Rural chiropractor serves small town in collaboration with physicians

Gregory Howard has been a chiropractor in Frederick, a southwestern Oklahoma town of about 4,000, for the past 18 years.
by Jaclyn Cosgrove Modified: September 2, 2013 at 10:00 pm •  Published: September 2, 2013

Gregory Howard didn't quite make it to Fredericksburg, Va.

He and his wife had lived in the Virginia town of 24,000, and they liked it.

And it was on the list of places that Howard was thinking of opening his chiropractic practice.

But while he was in his last year of chiropractic school in Dallas, his father-in-law, Altus chiropractor Carl Reed, made a suggestion.

“He said, ‘You know, you all are talking about moving back to the East Coast, but why don't you drive through Frederick on your way back to Dallas? You might just like that town, and you'd have patients right away.'”

It turns out Reed was right.

Howard has been a chiropractor in Frederick, a southwestern Oklahoma town of about 4,000, for the past 18 years.

He's among many chiropractors who choose to open their practices in rural Oklahoma.

Of about 830 actively practicing chiropractors in Oklahoma, about 300 of them have home addresses or practices outside the Oklahoma City and Tulsa metro areas and suburbs, according to data from the Oklahoma Board of Chiropractic Examiners. Specific data about chiropractors who work in rural Oklahoma was not available.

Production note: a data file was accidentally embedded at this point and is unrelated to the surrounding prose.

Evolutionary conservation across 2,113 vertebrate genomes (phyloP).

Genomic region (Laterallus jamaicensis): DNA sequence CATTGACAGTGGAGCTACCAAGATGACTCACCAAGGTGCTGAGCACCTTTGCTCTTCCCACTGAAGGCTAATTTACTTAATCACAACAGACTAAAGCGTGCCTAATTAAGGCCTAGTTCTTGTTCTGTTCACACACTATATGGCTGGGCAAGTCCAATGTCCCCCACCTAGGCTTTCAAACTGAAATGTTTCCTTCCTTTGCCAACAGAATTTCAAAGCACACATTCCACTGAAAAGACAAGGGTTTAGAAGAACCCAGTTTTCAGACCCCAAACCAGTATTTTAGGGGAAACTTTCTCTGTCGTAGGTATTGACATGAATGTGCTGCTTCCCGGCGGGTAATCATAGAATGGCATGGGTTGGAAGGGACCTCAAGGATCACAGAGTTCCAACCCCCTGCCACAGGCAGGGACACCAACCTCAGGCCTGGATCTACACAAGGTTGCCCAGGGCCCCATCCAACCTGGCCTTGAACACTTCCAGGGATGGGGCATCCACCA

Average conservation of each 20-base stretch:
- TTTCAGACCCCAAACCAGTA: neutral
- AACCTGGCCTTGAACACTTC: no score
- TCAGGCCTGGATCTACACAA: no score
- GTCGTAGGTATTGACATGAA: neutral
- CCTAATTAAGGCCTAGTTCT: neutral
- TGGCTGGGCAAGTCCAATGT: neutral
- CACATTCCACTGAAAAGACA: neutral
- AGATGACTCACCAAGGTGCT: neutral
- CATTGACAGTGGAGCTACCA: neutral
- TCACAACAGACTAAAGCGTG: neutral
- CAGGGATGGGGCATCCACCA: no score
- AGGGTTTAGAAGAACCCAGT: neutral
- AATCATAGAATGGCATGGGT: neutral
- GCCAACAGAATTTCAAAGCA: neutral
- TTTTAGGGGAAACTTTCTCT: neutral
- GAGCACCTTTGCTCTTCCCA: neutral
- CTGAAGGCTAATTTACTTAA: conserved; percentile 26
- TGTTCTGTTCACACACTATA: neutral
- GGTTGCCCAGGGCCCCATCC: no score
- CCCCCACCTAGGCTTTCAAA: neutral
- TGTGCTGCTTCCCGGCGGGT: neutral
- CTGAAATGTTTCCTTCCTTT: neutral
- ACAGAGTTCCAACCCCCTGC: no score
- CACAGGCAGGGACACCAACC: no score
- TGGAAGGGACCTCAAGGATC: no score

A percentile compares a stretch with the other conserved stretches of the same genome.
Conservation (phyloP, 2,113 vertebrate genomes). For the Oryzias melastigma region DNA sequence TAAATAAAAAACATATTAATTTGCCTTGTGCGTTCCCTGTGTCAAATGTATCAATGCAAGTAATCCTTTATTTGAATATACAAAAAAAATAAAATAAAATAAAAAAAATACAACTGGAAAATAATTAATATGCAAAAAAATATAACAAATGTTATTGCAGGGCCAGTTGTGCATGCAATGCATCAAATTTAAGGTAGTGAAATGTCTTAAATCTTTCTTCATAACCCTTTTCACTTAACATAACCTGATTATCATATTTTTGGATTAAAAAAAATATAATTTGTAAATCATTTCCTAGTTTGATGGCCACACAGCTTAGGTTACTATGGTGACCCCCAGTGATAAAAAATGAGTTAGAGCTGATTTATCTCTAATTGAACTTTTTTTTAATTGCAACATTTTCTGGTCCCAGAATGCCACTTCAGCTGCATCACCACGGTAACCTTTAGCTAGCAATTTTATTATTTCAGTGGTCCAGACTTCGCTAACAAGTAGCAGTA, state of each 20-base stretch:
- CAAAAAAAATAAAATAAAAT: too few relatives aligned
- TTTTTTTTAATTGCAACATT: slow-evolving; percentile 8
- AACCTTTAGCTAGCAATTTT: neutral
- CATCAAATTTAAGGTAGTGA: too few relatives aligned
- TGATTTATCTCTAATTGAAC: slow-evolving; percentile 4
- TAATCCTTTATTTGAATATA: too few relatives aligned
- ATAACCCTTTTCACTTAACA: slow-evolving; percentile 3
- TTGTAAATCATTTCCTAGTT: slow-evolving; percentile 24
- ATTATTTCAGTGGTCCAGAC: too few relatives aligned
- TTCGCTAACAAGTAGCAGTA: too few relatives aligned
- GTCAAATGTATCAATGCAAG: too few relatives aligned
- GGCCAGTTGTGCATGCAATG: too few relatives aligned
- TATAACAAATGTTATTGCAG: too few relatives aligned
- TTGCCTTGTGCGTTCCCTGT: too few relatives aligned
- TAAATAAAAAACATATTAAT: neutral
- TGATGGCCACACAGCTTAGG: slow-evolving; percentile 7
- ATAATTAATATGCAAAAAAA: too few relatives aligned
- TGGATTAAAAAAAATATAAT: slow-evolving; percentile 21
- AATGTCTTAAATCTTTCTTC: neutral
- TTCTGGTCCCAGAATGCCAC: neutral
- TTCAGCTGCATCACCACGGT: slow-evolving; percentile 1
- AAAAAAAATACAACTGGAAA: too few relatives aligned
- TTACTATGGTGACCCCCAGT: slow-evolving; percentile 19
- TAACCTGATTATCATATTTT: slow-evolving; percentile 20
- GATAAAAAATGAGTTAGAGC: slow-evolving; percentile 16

Meanwhile, many parts of rural Oklahoma face substantial shortages of medical doctors and doctors of osteopathic medicine.

Oklahoma has 67 medically underserved areas that include a county or group of adjoining counties or pieces of a county where residents have a shortage of personal health services.

Frederick sits on the western side of Tillman County, one of those medically underserved areas.

About 30 percent of adult residents in southwestern Oklahoma are obese. The region has the third-highest obesity rate, behind northwestern Oklahoma at 32 percent and southeastern Oklahoma at 32 percent.

Howard sees patients who need help controlling their weight, and he often helps them work through how they can live a healthier lifestyle.

He had a year of training in nutrition while in chiropractor school and has taken classes and researched to educate himself about how to best guide his patients.

Even though some patients only come once or twice, chiropractors typically see their patients multiple times over a number of weeks. This allows them multiple opportunities to discuss health and diet, Howard said. Medical doctors might not have the same opportunities, for their patients generally come in on a less regular basis, he said.

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by Jaclyn Cosgrove
Medical and Health Reporter
Jaclyn Cosgrove writes about health, public policy and medicine in Oklahoma, among other topics. She is an Oklahoma State University graduate. Jaclyn grew up in the southeast region of the state and enjoys writing about rural Oklahoma. She is...
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